The specific conditions of day labor employment vary, but the arrangement is generally the same regardless of place or employer. Day laborers are usually paid in cash at the end of each work day. The wages paid to day laborers vary and depend on the time of year, the skill of the laborer, and the location of the day laborer site. By some estimates, the pay can reach $80 to $100 a day, exceeding federal and state minimum-wage ceilings. However, in markets where there are many more laborers than jobs, wages may be bargained lower, resulting in pay that is below minimum wage. Employment generally lasts from one to three days, is unstable, and provides no benefits or worker protections. Employers may sometimes mistreat day laborers, may not pay them for their work, may make them work without regular breaks, and may require them to work under hazardous conditions.
Despite the chaotic appearance of day labor sites, the daily procedures are relatively structured. Laborers usually gather at the site at around 6 a.m., waiting for prospective employers to pass by in pickup trucks or vans. As prospective employers arrive, groups of laborers crowd around the vehicles pointing to themselves and indicating their availability for work. Employers select laborers for different reasons, some of which include the laborers skills and ability to speak English. Often, employers will return to the site and look for men they have hired previously. Many laborers wait several hours before getting a job. Some laborers do not secure jobs at all and usually leave the site in the afternoon. It is common for some laborers not to secure work for several days, and periods of unemployment lasting several weeks have been reported. The rate at which the laborer will be paid is often negotiated during the selection process, but is sometimes agreed to on the way to the jobsite or at the jobsite itself, once the laborer has seen the nature of the work. The employer often provides lunch.
The exact number of day laborers is uncertain; however, the U.S. Bureau of Labor Statistics has estimated that approximately 260,000 wait each day on street corners for employment. In Los Angeles, some 20,000 to 22,000 day laborers are estimated to seek work every day. Most day laborers are male, entered the country illegally, are young, are uneducated, and either cannot speak English or have poor command of the language. Because of their illegal status, they largely lack access to formal employment. Most day laborers are Hispanic, though this varies somewhat by region. For example, in Chicago one study reported that the majority of day laborers were African American.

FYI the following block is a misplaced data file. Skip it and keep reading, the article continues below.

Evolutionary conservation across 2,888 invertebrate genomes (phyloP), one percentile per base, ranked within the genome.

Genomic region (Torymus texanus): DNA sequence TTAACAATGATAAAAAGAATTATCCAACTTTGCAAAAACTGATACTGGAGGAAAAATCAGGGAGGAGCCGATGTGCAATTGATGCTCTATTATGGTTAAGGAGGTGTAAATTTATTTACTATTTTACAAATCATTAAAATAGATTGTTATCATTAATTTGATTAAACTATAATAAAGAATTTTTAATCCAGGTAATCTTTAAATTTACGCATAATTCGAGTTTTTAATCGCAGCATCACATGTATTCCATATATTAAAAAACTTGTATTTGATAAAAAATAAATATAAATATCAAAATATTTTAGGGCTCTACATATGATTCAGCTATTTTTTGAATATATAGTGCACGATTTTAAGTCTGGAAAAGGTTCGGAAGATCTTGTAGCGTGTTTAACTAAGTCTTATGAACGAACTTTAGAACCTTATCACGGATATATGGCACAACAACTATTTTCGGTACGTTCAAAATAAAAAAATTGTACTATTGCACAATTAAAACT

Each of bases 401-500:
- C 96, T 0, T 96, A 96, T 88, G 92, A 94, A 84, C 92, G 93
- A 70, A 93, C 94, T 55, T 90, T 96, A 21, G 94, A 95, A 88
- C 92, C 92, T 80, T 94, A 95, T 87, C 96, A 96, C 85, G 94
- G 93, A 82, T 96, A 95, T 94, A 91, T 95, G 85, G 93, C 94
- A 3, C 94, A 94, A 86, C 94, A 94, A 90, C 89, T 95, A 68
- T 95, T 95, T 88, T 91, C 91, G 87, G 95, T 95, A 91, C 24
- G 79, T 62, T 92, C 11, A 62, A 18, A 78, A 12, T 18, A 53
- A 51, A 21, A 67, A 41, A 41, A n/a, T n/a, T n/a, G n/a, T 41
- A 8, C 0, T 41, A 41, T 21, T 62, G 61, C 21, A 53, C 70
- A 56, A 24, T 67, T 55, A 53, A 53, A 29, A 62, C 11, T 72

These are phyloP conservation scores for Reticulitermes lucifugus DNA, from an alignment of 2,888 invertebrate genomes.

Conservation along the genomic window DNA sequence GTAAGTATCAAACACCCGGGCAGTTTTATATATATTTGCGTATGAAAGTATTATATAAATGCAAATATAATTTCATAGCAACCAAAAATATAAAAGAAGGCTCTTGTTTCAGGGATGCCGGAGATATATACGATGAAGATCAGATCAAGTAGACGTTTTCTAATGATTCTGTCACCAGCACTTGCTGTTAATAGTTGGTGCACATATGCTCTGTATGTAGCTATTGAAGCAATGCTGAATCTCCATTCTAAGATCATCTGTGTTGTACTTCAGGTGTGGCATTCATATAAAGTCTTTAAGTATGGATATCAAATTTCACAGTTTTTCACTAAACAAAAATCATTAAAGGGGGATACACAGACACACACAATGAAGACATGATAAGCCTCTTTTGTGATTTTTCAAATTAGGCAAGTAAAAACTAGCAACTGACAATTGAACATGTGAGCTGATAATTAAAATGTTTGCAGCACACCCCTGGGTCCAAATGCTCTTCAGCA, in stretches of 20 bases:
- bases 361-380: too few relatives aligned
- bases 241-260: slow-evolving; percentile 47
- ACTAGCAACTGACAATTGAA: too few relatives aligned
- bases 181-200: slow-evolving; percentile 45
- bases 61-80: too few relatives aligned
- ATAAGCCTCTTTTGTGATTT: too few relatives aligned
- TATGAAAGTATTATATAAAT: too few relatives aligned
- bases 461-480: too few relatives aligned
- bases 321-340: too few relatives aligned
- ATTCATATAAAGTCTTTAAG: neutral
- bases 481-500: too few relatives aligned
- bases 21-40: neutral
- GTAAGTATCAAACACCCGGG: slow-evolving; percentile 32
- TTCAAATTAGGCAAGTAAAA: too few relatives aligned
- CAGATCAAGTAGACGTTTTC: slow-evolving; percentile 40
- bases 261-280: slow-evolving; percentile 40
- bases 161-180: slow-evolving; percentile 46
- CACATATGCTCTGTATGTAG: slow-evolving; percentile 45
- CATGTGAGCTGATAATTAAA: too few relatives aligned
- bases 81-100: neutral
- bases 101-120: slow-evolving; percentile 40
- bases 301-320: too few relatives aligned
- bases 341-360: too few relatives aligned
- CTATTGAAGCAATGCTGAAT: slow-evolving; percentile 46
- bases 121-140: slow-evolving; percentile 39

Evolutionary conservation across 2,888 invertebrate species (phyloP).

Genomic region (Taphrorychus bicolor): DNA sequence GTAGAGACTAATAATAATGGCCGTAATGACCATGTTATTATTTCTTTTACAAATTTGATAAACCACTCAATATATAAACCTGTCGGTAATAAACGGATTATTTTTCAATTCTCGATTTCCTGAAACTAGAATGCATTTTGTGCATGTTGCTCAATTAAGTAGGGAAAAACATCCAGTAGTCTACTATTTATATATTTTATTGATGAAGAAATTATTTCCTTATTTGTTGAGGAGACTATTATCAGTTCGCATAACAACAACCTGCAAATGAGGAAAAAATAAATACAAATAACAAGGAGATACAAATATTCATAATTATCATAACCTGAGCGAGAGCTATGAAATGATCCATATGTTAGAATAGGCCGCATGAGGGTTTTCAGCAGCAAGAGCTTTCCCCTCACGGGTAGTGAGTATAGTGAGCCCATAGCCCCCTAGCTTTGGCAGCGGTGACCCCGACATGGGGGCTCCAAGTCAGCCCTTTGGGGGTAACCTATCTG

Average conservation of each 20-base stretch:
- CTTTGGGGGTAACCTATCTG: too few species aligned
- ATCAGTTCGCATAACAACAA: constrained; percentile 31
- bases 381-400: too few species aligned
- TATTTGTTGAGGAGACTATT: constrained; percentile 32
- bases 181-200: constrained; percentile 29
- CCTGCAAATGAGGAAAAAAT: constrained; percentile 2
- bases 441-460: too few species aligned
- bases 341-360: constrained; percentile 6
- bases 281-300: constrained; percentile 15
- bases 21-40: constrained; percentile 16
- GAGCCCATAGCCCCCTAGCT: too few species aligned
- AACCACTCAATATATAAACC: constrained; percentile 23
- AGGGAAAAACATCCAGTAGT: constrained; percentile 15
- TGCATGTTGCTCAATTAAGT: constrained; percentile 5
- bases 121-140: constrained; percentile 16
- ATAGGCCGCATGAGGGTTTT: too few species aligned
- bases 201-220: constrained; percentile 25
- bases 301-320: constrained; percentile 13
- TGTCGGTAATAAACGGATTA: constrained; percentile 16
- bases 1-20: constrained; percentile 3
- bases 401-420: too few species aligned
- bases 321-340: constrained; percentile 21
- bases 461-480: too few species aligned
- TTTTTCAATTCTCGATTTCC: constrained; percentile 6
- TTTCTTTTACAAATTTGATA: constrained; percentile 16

Day labor appeals to workers for many reasons. First, day laborers are paid in cash at the end of each work day. Getting paid daily is beneficial because laborers can use the money immediately to pay for food and other needs. Receiving payment in cash also eliminates the need to establish a bank account. This appeals to illegal immigrants who are wary of formal institutions and/or lack the documentation needed to establish accounts. Second, payment in cash means that day labor work is under the table and tax-free. This creates further incentives for immigrants who have worked for much less in their home countries. Finally, day laborers have the power to negotiate their wages for each job. They are free to accept or decline a job and to walk off the job site, should they choose. This negotiation power allows them to undercut the market rate, while at the same time make much more money than possible in their homeland.
Comparatively little is known about those who employ day laborers, but one study found that contractors hire the large majority of them. Private employers are the next largest group of hirers. Employing day laborers is appealing because they are easily accessible, are hardworking, can be hired when needed, and are cheaper to employ since employers are not required to provide benefits packages. Employers often rehire the same workers once they have established a relationship and the laborers work skills are established.
Day laborer sites exist mostly in metropolitan areas. Sites are often located adjacent to paint stores, plant nurseries, truck rental stores, and home improvement or hardware stores. Laborers may congregate in the store parking lots, marketing themselves for specific types of employment. For instance, those in front of paint stores are looking for painting jobs, whereas those in front of home improvement stores are looking for general construction jobs. It is efficient for day laborer sites to be located near such establishments because it allows prospective employers to pick up supplies and workers all in one stop. However, the congregation of large numbers of laborers sometimes causes problems for merchants, who might take actions to keep the laborers off the premises, thereby displacing them to nearby street corners and sidewalks.
Day laborer sites also exist in public parks, vacant lots, and residential neighborhoods. These sites may exist for a variety of reasons; they are easily accessible to laborers and/or employers, have simply been there for many years, or have informally been allowed to exist by community members. Municipalities, church groups, and other community-based organizations have established a smaller number of day laborer sites to help deal with the large numbers of day laborers. These sites are usually regulated and pose the fewest problems for the community.